4. I help others feel good about themselves by including them
Sometimes, after church, when I’m having a fairly light conversation with a person, and I see someone waiting off to the side wanting to talk with me. I’ll turn to them, explain what we’re discussing and draw them into the conversation. Or we might invite people to join our table, or sit next to us, or come to our group. Here’s a tiny one, use the word “us” more often.
5. I help others feel good about themselves by praising or thanking them
This is especially powerful if done in front of the person where they can hear it, but don’t hesitate to do it elsewhere. Even then, it will often get back to them indirectly. Don’t overdo it. Usually, a quick “nice job”, or “man, you guys got a lot done”, will work. Be genuine. Then be quiet. Too much sounds like flattery.
6. I help others feel good about themselves by liking them
This one’s harder to control, since emotions in general aren’t always under our command. But, one of life’s best feelings is being genuinely enjoyed or appreciated. It’s a boost. This can be communicated in so many ways, even through our eyes. You don’t have to approve of everything they do to find something to like in others. Liking others in a common way is more of an attitude; an appreciation of the fact that people are made in God’s image, with all that implies.
7. I help others feel good about themselves by tag-teaming with them
Sometimes, after someone tells a weak joke, or says something not that interesting, I can jump in and add extra punch to what they’ve said, either by humor (“Good point, let’s kill the boss!”), or by using it as a lead-in for further discussion (“George, you bring up a really good point. Work is often boring. What do you guys think we can do about that?”). Sometimes by using the word “us”; by identifying with them we can tag-team with them (“Yeah, work can be boring).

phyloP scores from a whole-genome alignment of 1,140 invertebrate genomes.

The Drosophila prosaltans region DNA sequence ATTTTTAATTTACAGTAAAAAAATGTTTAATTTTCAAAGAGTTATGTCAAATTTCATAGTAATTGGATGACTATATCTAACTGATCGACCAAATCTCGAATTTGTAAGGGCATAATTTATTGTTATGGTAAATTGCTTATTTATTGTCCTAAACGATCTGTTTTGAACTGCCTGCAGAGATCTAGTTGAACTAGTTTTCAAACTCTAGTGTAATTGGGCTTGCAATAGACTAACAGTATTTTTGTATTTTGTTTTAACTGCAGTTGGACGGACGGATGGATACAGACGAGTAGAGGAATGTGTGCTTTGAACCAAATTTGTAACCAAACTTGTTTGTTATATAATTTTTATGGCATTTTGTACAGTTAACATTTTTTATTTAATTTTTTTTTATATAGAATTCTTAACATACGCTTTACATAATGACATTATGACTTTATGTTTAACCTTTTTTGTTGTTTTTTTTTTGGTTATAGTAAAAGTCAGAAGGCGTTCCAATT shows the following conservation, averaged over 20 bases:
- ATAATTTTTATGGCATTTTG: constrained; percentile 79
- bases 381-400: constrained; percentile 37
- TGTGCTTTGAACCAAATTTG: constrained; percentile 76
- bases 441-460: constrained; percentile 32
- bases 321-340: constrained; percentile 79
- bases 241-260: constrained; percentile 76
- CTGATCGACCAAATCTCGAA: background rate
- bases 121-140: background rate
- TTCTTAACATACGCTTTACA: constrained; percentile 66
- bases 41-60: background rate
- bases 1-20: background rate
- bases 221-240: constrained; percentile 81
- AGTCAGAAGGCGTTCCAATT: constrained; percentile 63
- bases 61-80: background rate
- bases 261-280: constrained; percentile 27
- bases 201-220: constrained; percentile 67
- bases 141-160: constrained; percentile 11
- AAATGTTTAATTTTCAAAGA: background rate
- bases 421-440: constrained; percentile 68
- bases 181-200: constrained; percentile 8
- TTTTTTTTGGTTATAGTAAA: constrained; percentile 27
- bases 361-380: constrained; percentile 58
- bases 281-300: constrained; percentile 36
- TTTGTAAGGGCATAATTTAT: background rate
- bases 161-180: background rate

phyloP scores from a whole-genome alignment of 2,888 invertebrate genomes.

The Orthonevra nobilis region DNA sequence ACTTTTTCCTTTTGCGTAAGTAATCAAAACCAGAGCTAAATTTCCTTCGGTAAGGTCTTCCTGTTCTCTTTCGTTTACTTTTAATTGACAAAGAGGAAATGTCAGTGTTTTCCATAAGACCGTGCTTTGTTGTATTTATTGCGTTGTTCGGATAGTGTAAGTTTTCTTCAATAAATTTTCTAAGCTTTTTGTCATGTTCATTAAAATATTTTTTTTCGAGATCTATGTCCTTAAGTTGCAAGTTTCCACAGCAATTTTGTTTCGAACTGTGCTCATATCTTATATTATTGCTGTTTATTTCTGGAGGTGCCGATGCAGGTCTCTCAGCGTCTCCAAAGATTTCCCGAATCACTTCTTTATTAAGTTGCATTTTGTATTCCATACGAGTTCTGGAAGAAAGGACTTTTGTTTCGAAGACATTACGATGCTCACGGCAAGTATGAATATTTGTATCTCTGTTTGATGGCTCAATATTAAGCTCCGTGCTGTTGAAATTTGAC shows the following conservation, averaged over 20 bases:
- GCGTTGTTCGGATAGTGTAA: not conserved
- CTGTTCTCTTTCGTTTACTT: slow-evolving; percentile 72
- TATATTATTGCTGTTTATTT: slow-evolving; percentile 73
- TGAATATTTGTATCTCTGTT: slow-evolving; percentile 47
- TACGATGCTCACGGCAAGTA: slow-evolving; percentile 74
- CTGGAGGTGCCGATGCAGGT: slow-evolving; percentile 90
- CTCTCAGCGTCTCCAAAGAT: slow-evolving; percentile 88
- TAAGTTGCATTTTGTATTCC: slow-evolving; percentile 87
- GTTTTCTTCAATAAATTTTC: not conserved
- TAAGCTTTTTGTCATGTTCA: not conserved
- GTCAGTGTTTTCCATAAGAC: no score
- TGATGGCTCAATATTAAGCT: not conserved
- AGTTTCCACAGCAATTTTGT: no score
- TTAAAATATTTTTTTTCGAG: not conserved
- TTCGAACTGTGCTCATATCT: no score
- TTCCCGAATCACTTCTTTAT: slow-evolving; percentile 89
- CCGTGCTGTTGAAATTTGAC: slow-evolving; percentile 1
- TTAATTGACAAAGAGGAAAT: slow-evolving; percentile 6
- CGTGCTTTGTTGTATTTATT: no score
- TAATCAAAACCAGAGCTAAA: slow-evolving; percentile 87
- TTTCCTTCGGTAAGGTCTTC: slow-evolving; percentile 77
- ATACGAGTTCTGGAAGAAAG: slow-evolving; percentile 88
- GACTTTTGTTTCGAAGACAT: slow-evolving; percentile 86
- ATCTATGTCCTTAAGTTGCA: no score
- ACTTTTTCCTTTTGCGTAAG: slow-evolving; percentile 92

8. I help others feel good about themselves by identifying and emphasizing their strengths
Find the general areas where they do best and make it a point to mention them once in a while (“Lady, I wish I could organize as well as you do. You seem to have knack for it”). Believe or not, sometimes people are so focused on what they don’t do well, that they overlook their strengths. And I haven’t found many people who make the effort to notice and affirm the gifts of others. Point them out to others (“Pete here, has a knack for mechanics”).
9. I help others to feel good about themselves by being positive with them
All of the above is positive, but I’m being more specific here. When we communicate others, there’s often a negative or a positive way to do it. The positive way is preferable when possible, using smiles, pleases, thank you’s, gentle words, and diplomacy. In leadership, I often find it better to tell them what to do than what not to do.
10. I help other to feel good about themselves by connecting them to God
Feeling good is pleasant, but ultimately, being good is what matters most. The only one who can truly accomplish that in our lives is God. He sent His Son to earth to die, rise again, and offer us a way to be reconciled to Him. In the end, that’s all that truly matters.